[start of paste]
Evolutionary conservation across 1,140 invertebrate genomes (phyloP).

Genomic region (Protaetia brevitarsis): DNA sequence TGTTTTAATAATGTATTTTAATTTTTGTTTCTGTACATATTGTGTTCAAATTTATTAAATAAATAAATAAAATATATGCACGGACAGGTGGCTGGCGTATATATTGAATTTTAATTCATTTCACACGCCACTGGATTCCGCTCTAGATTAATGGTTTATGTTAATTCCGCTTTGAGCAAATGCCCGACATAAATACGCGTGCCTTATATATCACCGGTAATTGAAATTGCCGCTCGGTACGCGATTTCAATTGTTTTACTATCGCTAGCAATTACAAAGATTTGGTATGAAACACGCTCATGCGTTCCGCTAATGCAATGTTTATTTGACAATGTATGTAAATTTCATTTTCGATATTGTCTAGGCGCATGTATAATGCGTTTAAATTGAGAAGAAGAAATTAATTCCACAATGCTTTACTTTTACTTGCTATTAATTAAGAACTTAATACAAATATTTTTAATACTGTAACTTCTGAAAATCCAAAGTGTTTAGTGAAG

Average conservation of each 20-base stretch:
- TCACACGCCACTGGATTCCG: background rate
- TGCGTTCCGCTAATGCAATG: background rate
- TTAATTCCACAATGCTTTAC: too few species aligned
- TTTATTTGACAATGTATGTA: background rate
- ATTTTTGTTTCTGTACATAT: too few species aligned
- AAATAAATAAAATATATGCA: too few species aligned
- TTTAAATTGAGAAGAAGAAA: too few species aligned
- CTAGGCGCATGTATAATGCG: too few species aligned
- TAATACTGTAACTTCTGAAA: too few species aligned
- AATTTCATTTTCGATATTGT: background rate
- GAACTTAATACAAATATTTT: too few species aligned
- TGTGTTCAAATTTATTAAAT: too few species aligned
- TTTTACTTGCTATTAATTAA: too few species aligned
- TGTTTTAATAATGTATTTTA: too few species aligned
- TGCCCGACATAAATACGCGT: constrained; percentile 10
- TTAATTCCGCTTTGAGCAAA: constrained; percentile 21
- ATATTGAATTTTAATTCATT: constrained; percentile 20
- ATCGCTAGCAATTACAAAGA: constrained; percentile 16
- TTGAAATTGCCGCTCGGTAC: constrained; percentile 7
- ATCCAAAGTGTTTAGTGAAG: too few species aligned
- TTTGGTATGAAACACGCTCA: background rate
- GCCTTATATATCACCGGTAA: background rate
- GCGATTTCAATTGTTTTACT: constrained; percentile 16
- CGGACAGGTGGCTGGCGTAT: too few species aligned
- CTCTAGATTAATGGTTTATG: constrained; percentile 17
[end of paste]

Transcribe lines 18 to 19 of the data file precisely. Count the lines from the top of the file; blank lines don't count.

- TGCCCGACATAAATACGCGT: constrained; percentile 10
- TTAATTCCGCTTTGAGCAAA: constrained; percentile 21